Toxoplasma gondii

Secreted away.

T.gondii is a single-cell parasitic animal (protozoa) that can infect practically all warm-blooded mammals, but its life cycle normally takes place between cats and rodents. T.gondii is present in most countries and is one of the most widespread protozoan parasites affecting humans. Infection rate in humans varies between 10-80% of the population in different parts of the world and the parasite usually stays dormant in the tissues for the lifetime of the host — most infected people have no symptoms and never know they’re infected.

The most serious problems arise in pregnant women because the parasite can cross the placenta and cause fetal abnormalities or even miscarriage, which is why its advisable for them to avoid cleaning cat litter. Immunosuppressed individuals, such as HIV/AIDS and organ transplant patients, are also at risk because the parasite can start multiplying uncontrollably.

5. Cryptosporidium spp.

Cryptosporidium spp.

Not the eggs you want in the morning.

These protozoan parasites are mainly transmitted via contaminated water or food washed in contaminated water. Unpasteurized cider and milk, and contaminated shellfish have been implicated in several outbreaks. The parasite is present worldwide, including the UK, and infection is often caused by fecal contamination of water supplies by infected livestock. In healthy individuals the disease causes severe watery diarrhoea, which often rights itself. Thorough washing of fresh produce — including “ready washed” lettuces — is recommended.

6. Entamoeba histolytica

Entamoeba histolytica

Cyst-ematic infection.

Another protozoan parasite that infects the digestive tract causes amoebic dysentery. The disease is characterized by bloody diarrhea and abdominal pain that can become life threatening. More severe problems can occur if the parasite starts spreading from the intestine out into the body, causing abscesses in the liver and other organs.

7. Trichinella spiralis

Trichinella spiralis

Spiraling problem.

Image: CDC

Trichinella spiralis, is an intracellular “pork roundworm” responsible for trichinellosis, a muscle infection caught from eating raw or undercooked pork, or pork products such as smoked sausages. Other sources include game such as wild boar, and even walrus. Infected meat is contaminated with cysts, invisible to the eye, that contain a small larvae. When the meat is digested, these grow into adult worms that mate and produce thousands of new larvae, which travel out into the muscle tissues where they encyst, awaiting the current host to be eaten.

8. Opisthorchiidae


Clonorchis: from the Chinese branch of the family.

Image: Circa24

This is a family of flatworms, or flukes, mainly present in south-east Asia (though some species are also present in Europe and Russia). The infection is contracted through eating raw or undercooked freshwater fish that have themselves been snails infected with larvae. These develop into another type of larvae in fish, and when they are eaten by a mammal (such as a human) they turn into adult worms that make themselves at home in the bile duct and gall bladder. It then produces eggs that are excreted in faeces, which hatch to infect new snails when they reach a fresh water source.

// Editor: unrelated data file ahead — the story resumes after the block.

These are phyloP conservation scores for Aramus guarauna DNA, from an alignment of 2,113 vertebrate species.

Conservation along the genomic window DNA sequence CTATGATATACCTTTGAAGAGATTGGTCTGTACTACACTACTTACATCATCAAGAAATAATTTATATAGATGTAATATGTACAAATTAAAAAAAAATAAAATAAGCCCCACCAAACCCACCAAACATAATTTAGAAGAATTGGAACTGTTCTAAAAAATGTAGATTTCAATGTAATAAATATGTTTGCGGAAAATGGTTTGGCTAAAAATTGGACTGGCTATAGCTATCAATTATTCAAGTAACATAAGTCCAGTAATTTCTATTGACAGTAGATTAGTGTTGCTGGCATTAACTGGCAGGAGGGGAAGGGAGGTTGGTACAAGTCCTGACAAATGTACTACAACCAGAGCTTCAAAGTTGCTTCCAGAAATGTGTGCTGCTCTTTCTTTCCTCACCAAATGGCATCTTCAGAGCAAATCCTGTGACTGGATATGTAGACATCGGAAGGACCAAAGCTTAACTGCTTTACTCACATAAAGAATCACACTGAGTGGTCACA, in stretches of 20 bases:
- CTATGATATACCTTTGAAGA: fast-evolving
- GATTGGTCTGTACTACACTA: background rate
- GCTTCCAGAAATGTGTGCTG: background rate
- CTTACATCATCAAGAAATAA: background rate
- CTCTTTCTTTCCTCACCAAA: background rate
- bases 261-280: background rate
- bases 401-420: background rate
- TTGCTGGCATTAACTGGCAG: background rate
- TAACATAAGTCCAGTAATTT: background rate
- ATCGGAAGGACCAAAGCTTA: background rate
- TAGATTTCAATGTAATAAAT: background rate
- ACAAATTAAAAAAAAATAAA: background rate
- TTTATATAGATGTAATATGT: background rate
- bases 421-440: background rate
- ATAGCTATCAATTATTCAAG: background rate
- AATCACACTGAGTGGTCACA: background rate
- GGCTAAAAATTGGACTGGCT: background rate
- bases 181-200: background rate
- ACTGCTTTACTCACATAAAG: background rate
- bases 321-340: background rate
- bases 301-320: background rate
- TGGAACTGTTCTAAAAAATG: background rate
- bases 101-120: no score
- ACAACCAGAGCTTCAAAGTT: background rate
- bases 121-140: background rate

Infected dogs and cats roaming freely in villages are often significant reservoirs of infection. Chronic long-term Opisthorchis infections are significantly associated with cancer of the liver and bile ducts. Freezing or cooking fish prevents infection — pickling, drying, salting or smoking fish won’t.

9. Ascaris spp.

Ascaris spp.

Do not swallow.

Image: Alan R Walker

These are the largest of the human intestinal roundworms (up to 35cm) and with 25% of the world infected, is the most common parasite in humans. After ingestion, the eggs hatch into larvae in the intestine before undergoing a remarkable migration: they travel out of the intestine via the blood to the lungs, then migrate up the airways to the throat, where they get swallowed down into the stomach and back to the intestine again, where they finally develop into adult worms.

Each female worm produces hundreds of thousands of eggs per day which are excreted in the feces, contaminating the environment and further spreading the disease. A second species, Ascaris suum, was until recently believed to only infect pigs but is also able to infect humans. The level and symptoms of disease depends on the number of worms the individual is infected with, and intestinal blockage can happen because of the size of the worms.

10. Trypanosoma cruzi

Trypanosoma cruzi

Do not swallow.

T.cruzi is a protozoan parasite which causes a disease called Chagas disease. The disease is characterized by slow progression where the parasite infects various cells and organs in the body, including the heart, over many years, often with no or only mild symptoms present. Eventually the disease manifests itself through serious, and sometime fatal, cardiac or intestinal problems.

The infection is normally transmitted though contact with the feces of triatomine beetles (“kissing bugs”), which seek nightly human contact to feed on human blood. When it feeds, the beetle defecates on the host’s skin. Bug feces are often then scratched into the bite wound. T.cruzi is on the top ten list because it was recently discovered that humans can be infected by simply ingesting foods contaminated with bug feces — several outbreaks in recent years were caused by contaminated fruit and sugar cane juices — causing concern that it could become a global pathogen.